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Foreign views of Korea in early 1900s

Woodprints by foreign artists portray ordinary lives of Koreans under Japanese colonial rule

A woman carrying a baby on her back and balancing a huge bucket on her head must have left a strong impression on American artist Lilian May Miller, who was born in Tokyo and briefly lived in Seoul after her father was appointed consul in 1918. She made a woodprint of the woman and titled it “A Strange Scene in Korea.” 
“Korean Farm House under the Moonlight” by Lilian May Miller (Gana Foundation for Arts and Culture)
“Korean Farm House under the Moonlight” by Lilian May Miller (Gana Foundation for Arts and Culture)

Korea had remained an unknown land to most of the world until the early 1900s with few records in foreign languages of its history and culture. While the county was a mystery to many, prints made by foreign artists, based in Japan and traveling to or briefly staying in Korea, offered a glimpse of Korea to the outside world. Some 70 of these works are now on exhibit at Gana Insa Art Center in Seoul. 
“New Year’s Shopping in Seoul” by Elizabeth Keith
“New Year’s Shopping in Seoul” by Elizabeth Keith

The woodprints are part of the collection of Gana Foundation for Arts and Culture, an affiliate of the gallery ― one of the oldest in Korea. The exhibition brings together works by six artists ― Elizabeth Keith, Paul Jacoulet, Lilian Miller, Willy Selier, Bertha Lum and Yoshida Hiroshi ― whose depictions of Korea now serve as valuable accounts of Korean life at the start of its turbulent modern history.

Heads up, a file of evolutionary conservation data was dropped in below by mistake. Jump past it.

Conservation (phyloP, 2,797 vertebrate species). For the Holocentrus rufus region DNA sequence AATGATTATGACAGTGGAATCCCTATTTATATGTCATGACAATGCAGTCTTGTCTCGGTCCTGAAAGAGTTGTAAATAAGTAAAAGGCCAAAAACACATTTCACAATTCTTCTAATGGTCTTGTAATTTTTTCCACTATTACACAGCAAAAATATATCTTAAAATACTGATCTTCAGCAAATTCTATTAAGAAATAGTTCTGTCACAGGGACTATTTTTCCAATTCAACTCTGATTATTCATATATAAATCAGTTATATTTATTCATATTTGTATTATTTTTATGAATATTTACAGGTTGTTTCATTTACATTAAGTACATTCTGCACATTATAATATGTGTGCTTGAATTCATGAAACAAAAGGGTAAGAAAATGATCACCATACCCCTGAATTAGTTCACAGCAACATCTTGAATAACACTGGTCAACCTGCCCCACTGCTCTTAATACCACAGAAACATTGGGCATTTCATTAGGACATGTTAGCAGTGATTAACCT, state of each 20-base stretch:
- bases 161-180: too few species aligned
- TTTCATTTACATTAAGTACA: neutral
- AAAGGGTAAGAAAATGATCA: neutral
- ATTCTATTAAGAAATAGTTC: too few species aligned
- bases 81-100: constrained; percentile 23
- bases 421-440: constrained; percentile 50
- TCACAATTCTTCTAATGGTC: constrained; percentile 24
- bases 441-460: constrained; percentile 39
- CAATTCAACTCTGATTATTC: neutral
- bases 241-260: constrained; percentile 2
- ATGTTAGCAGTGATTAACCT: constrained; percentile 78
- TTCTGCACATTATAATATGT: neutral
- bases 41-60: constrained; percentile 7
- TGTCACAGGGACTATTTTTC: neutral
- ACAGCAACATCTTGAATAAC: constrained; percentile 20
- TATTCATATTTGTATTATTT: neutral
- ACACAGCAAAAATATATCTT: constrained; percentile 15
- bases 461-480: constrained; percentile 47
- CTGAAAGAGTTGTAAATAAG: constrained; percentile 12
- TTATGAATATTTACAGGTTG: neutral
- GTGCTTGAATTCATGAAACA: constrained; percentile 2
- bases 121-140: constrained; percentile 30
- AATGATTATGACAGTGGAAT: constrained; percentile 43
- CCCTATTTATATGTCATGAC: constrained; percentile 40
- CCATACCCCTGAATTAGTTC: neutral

“Haggling” by Willy Selier
“Haggling” by Willy Selier

Many of the works were made during the Japanese colonial rule in Korea. They are color prints as the artists, who were based in Japan, learned the old Japanese wood or bronze print techniques under the instruction of Japanese printing masters. They traveled to Korea briefly, or stayed for a couple of years when their families moved to the country.

The prints reveal the foreign artists’ perspectives of Korea. It’s apparent that they were fascinated by the peoples’ costumes, hairstyles and accessories. Brides and grooms wearing traditional wedding gowns and accessories are popular subjects in their works. But the everyday lives of Koreans also intrigued them ― they depicted local market scenes, children playing and old men resting with their tobacco pipes.

British artist Elizabeth Keith was living in Japan with her sister’s family when she made her first visit to Korea in 1919. She visited major cities including Seoul, Pyongyang and Wonsan, and saw the bustling streets of Gwanghwamun and Pyongyang, weddings, funerals and serene landscapes. She portrayed them in colorful woodprints with such detail that they resemble tourist postcards.

Keith’s two successful exhibitions in Seoul were attended by foreign missionaries, wives of diplomats and high-ranking officials.

Keith also copublished the book “Old Korea, Land of Morning Calm,” containing accounts of her experience in Korea and her drawings, in 1946. She details the hardships Koreans faced during the Japanese occupation through her observation of several independence movements, the Japanese assassination of the Korean empress and the struggles of Koreans, who were forbidden to speak their native language or wear their traditional dress.

The American artist Lilian May Miller, who was born in Tokyo, came to Korea in 1923, when she was 28, and stayed until 1927. Having learned traditional Japanese wood printing under a Japanese printing master, she made detailed images of people and landscapes. She depicted the lives of Koreans in local towns through scenes of women hanging laundry and children playing.

Willy Selier’s prints, meanwhile, focus on local markets and people of different ages.

The exhibition runs through March 1. For more information, call (02) 2075-4488.

By Lee Woo-young (
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Korea Herald daum